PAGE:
CO2: impact on health and well-being at work

Indoor air quality: the impact of CO2 on health and well-being at work

According to a study by the OQAI, indoor air is on average 5 to 7 times more polluted than outdoor air, even though we spend 80 to 90% of our time indoors, mainly in our workplace. This is due to many factors and pollutants that can have an impact on our health. To name but one, CO2, which is one of these factors, very present in buildings.

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CO2, a greenhouse gas

CO2 is the fourth most present gas in the Earth’s atmosphere, representing 77% of  greenhouse gas¹ (GHG) emissions. It is a colorless, odorless and harmless gas in a normal concentration range.

There are two types of CO2 concentration:

CO2 - human activity
  • The concentration of CO2 emitted by human activities : 

Mainly caused by the use of fossil fuels (oil, gas, coal) and land use change (agriculture and deforestation). Moreover, it is produced by the transport sector, industry and housing. These emissions increase the concentration of greenhouse gases in the atmosphere, and consequently increase global warming.

CO2 - human respiration - IAQ
  • The concentration of CO2 emitted by human respiration: 

The latter has no impact on global warming, unlike human activities. In indoor air, the concentration of CO2 is used as an indicator of the level of air confinement since it is extremely dependent on human occupation and air renewal in the building or room.

It is measured in ppm (parts per million) or µg/m3. Indoor CO2 levels are generally higher than outdoor levels due to CO2 exhaled by occupants. It should be noted that there can be harmful impacts when concentrations are higher than about 1000 ppm such as health risks and reduced work efficiency.

Indoor Carbon dioxide and its impact on the health of occupants?

According to ANSES, the level of carbon dioxide in the indoor air of buildings is usually between 350 and 2500 ppm.

The ANSES recommends to schools and other public places, a sufficient renewal of air to avoid exceeding 1000 ppm. Which is the maximum accepted concentration of carbon dioxide in the air.

Indeed, an exposure of only 1000 ppm is enough to notice harmful effects and can lead to more serious consequences on health, especially if the exposure to the recommended CO2 concentrations is not respected.

Air polluted by CO2 consequences 

As can be seen in the table above, high exposure to CO2 have negative effects on the efficiency and productivity of employees, and on their health. It proved that good air quality with controlled confinement improves cognitive abilities and reduces absenteeism.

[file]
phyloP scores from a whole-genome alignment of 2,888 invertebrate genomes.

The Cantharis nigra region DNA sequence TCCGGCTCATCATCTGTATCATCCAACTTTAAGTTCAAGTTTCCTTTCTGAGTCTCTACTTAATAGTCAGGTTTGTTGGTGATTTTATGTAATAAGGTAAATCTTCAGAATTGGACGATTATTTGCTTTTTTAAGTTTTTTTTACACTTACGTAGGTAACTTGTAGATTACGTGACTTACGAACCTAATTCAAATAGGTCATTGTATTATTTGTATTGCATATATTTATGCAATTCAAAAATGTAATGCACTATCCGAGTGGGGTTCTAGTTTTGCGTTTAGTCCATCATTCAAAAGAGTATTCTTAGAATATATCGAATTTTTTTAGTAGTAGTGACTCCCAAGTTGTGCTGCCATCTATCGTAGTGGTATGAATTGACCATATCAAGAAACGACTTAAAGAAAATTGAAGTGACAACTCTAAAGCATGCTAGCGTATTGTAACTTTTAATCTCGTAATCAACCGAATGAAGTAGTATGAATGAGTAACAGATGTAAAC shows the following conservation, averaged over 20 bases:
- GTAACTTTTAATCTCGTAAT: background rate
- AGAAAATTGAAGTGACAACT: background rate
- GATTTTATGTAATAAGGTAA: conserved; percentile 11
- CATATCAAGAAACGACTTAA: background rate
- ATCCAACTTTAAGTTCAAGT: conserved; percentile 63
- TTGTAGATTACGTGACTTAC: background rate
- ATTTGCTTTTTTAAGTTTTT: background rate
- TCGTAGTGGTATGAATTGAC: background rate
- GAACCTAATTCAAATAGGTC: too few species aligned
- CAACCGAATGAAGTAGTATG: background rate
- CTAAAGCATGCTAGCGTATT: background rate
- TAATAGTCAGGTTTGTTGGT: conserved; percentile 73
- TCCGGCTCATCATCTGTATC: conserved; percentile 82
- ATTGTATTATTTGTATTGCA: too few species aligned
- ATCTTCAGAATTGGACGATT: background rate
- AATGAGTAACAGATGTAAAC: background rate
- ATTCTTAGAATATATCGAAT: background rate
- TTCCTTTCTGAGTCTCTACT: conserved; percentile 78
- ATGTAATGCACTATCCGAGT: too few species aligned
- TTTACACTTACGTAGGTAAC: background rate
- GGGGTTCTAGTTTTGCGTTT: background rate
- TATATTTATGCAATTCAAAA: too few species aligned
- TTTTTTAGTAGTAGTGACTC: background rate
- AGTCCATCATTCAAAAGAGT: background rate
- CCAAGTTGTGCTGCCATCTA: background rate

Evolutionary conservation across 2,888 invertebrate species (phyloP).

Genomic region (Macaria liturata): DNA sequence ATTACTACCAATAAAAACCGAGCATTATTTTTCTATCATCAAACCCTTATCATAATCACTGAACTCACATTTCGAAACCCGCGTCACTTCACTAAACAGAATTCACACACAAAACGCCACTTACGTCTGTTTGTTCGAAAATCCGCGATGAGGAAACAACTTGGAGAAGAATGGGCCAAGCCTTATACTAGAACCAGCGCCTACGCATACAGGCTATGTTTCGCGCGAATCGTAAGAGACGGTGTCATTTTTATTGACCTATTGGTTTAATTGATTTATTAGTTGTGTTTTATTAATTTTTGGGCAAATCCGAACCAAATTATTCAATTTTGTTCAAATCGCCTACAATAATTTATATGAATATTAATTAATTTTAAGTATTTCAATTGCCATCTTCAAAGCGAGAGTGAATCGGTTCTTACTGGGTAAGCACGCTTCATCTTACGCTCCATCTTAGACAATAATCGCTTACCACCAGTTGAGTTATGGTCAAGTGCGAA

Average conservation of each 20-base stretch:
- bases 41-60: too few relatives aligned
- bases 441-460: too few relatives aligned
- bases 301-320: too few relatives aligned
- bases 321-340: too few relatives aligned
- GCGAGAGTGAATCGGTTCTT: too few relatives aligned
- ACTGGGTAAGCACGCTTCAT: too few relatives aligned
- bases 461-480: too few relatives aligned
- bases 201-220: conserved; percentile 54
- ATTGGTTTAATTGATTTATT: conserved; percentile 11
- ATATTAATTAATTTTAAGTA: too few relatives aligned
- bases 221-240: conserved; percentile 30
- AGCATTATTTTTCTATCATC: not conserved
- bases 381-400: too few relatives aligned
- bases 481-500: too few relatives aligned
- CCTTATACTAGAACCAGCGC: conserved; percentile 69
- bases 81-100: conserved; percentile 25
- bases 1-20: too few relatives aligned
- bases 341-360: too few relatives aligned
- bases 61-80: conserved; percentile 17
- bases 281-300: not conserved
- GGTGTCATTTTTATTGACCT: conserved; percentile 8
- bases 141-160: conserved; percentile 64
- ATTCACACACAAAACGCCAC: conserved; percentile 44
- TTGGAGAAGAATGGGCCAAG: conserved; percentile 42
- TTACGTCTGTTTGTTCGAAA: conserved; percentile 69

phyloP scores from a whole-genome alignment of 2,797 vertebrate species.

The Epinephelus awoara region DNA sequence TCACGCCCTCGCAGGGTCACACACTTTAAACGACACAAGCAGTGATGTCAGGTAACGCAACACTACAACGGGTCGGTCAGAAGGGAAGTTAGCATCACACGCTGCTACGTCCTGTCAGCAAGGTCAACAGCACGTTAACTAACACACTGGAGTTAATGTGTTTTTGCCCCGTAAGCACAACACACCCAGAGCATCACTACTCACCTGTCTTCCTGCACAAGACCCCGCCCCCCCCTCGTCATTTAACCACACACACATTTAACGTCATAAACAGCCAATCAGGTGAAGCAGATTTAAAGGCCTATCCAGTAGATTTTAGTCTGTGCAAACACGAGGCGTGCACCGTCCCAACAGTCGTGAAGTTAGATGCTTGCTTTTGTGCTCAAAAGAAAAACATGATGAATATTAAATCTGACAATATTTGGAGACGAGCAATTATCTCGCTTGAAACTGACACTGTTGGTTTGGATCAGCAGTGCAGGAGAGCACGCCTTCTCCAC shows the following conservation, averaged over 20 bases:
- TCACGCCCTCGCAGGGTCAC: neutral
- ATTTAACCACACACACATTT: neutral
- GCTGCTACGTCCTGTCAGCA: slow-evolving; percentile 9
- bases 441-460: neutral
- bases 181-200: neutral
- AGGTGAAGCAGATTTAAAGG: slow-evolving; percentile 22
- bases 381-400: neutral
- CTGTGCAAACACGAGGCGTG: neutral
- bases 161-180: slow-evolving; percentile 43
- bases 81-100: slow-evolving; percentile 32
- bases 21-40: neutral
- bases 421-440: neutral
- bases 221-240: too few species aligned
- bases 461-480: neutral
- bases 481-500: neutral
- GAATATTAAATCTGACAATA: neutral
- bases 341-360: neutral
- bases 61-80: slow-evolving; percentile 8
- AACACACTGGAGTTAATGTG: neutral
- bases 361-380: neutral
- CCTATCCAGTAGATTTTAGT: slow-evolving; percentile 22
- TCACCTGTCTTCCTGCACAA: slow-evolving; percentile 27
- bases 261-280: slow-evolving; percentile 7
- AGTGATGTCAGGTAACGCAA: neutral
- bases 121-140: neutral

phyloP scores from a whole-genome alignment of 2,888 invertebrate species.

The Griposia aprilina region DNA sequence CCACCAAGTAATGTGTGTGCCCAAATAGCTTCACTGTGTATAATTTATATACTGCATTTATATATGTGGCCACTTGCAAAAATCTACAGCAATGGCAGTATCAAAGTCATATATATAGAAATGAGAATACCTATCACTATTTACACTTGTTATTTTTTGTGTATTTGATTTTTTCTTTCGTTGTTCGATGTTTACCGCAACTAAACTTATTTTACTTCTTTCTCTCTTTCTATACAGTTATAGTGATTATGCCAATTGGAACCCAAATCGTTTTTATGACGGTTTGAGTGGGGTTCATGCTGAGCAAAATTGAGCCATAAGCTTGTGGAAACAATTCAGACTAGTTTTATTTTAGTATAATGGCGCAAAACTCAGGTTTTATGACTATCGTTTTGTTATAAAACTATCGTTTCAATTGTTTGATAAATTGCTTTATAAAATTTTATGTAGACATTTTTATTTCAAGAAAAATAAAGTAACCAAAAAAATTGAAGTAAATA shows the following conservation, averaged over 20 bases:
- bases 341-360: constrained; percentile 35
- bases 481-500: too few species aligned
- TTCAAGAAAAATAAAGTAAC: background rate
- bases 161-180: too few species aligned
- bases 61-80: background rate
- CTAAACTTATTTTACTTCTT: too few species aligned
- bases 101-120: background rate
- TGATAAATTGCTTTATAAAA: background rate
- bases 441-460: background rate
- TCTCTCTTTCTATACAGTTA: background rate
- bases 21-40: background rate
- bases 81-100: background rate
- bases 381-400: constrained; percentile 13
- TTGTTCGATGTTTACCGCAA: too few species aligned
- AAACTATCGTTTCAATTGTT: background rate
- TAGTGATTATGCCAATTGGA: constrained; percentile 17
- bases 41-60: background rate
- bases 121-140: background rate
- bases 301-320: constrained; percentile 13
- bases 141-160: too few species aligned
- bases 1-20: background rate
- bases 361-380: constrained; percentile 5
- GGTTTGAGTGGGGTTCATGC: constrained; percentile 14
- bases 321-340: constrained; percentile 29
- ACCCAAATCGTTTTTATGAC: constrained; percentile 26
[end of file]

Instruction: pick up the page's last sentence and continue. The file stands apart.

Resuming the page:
CO2 and SARS-COV-2

Monitoring the air quality of a room has become essential to limit the spread of COVID-19 in work spaces and establishments gathering the public.

The HCSP (High Council for Public Health) and the Ministry of Labor, have updated their version of the health protocol in companies and asked each employer to measure the good quality of the air to insure that the carbon dioxide level is accepted. 

Indeed, according to recent expert reports from the HSCP and INRS, the control of Indoor Air Quality (IAQ) is an essential element of prevention to reduce the risk of transmission.

To minimize the risk of airborne transmission of viruses, CO2 levels should be as possible in all indoor spaces. It is recommended to stay close to 400 ppm, (outdoor CO2 concentration), and below 800 ppm. If the threshold is exceeded, it is recommended to leave the room and to renew the air. 

How to improve indoor air quality and the impact of CO2?

The managers of establishments are required by law and must take into consideration the atmosphere in which the occupants are. In addition to respecting the policy of Corporate Social Responsibility (CSR), worrying about the quality of indoor air in companies is required to optimize the working environment and act positively on the Quality of Life at Work (QWL).

To ensure the health and comfort of people present in institutions – in companies as in schools – there are several ways to analyze the rate of CO2 :

  • Air the rooms: it is recommended to open the windows and the doors regularly to reduce the effects of confinement.
  • Have a good ventilation: an efficient ventilation system is recommended to ensure a good air renewal.
  • Controlling pollution sources: there are many sources of pollution and it is important to limit them. It is essential to choose the furniture carefully, to use “healthy” cleaning products or to isolate the photocopiers etc. More information here.
  • Take measurements using air quality sensors: these sensors measure the carbon dioxide (CO2) and other pollutants levels in the room to take the right decisions and apply adapted corrective measures.

Meersens proposes the deployment of sensors to monitor data related to indoor air quality in buildings. With these sensors, it is possible to know in real time the temperature, humidity, fine particles, gases (CO2, VOCs) …

These data can then be found on our monitoring platform Meersens and keep a history.

We make the invisible visible to protect your resources and mitigate risks, thus ensuring the health and comfort of populations.

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